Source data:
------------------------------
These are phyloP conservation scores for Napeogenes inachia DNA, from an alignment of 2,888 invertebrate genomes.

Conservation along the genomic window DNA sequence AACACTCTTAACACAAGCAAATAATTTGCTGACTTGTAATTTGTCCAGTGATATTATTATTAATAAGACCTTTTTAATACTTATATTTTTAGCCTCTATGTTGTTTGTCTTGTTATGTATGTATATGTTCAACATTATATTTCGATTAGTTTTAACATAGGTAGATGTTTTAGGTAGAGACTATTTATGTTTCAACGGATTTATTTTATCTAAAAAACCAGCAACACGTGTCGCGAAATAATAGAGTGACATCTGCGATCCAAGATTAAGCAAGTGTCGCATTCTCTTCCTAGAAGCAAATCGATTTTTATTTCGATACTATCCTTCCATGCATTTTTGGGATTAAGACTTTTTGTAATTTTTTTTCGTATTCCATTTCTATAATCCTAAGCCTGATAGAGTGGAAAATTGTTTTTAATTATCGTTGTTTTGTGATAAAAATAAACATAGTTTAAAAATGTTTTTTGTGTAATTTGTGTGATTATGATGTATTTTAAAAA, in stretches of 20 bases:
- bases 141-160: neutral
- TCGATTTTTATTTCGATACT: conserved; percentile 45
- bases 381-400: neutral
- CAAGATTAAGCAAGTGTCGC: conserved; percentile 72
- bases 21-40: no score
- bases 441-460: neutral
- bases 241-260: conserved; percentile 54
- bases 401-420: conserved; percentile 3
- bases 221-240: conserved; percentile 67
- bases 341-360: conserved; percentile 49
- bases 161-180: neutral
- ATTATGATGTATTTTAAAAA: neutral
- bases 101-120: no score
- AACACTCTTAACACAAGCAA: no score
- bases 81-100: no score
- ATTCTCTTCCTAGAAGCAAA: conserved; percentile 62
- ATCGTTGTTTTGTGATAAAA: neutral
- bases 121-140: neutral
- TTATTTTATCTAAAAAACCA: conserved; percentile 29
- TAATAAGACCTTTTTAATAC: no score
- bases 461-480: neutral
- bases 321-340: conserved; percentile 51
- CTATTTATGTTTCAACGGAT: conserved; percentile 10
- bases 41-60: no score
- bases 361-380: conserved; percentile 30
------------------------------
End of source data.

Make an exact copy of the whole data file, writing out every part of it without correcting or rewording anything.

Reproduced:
These are phyloP conservation scores for Napeogenes inachia DNA, from an alignment of 2,888 invertebrate genomes.

Conservation along the genomic window DNA sequence AACACTCTTAACACAAGCAAATAATTTGCTGACTTGTAATTTGTCCAGTGATATTATTATTAATAAGACCTTTTTAATACTTATATTTTTAGCCTCTATGTTGTTTGTCTTGTTATGTATGTATATGTTCAACATTATATTTCGATTAGTTTTAACATAGGTAGATGTTTTAGGTAGAGACTATTTATGTTTCAACGGATTTATTTTATCTAAAAAACCAGCAACACGTGTCGCGAAATAATAGAGTGACATCTGCGATCCAAGATTAAGCAAGTGTCGCATTCTCTTCCTAGAAGCAAATCGATTTTTATTTCGATACTATCCTTCCATGCATTTTTGGGATTAAGACTTTTTGTAATTTTTTTTCGTATTCCATTTCTATAATCCTAAGCCTGATAGAGTGGAAAATTGTTTTTAATTATCGTTGTTTTGTGATAAAAATAAACATAGTTTAAAAATGTTTTTTGTGTAATTTGTGTGATTATGATGTATTTTAAAAA, in stretches of 20 bases:
- bases 141-160: neutral
- TCGATTTTTATTTCGATACT: conserved; percentile 45
- bases 381-400: neutral
- CAAGATTAAGCAAGTGTCGC: conserved; percentile 72
- bases 21-40: no score
- bases 441-460: neutral
- bases 241-260: conserved; percentile 54
- bases 401-420: conserved; percentile 3
- bases 221-240: conserved; percentile 67
- bases 341-360: conserved; percentile 49
- bases 161-180: neutral
- ATTATGATGTATTTTAAAAA: neutral
- bases 101-120: no score
- AACACTCTTAACACAAGCAA: no score
- bases 81-100: no score
- ATTCTCTTCCTAGAAGCAAA: conserved; percentile 62
- ATCGTTGTTTTGTGATAAAA: neutral
- bases 121-140: neutral
- TTATTTTATCTAAAAAACCA: conserved; percentile 29
- TAATAAGACCTTTTTAATAC: no score
- bases 461-480: neutral
- bases 321-340: conserved; percentile 51
- CTATTTATGTTTCAACGGAT: conserved; percentile 10
- bases 41-60: no score
- bases 361-380: conserved; percentile 30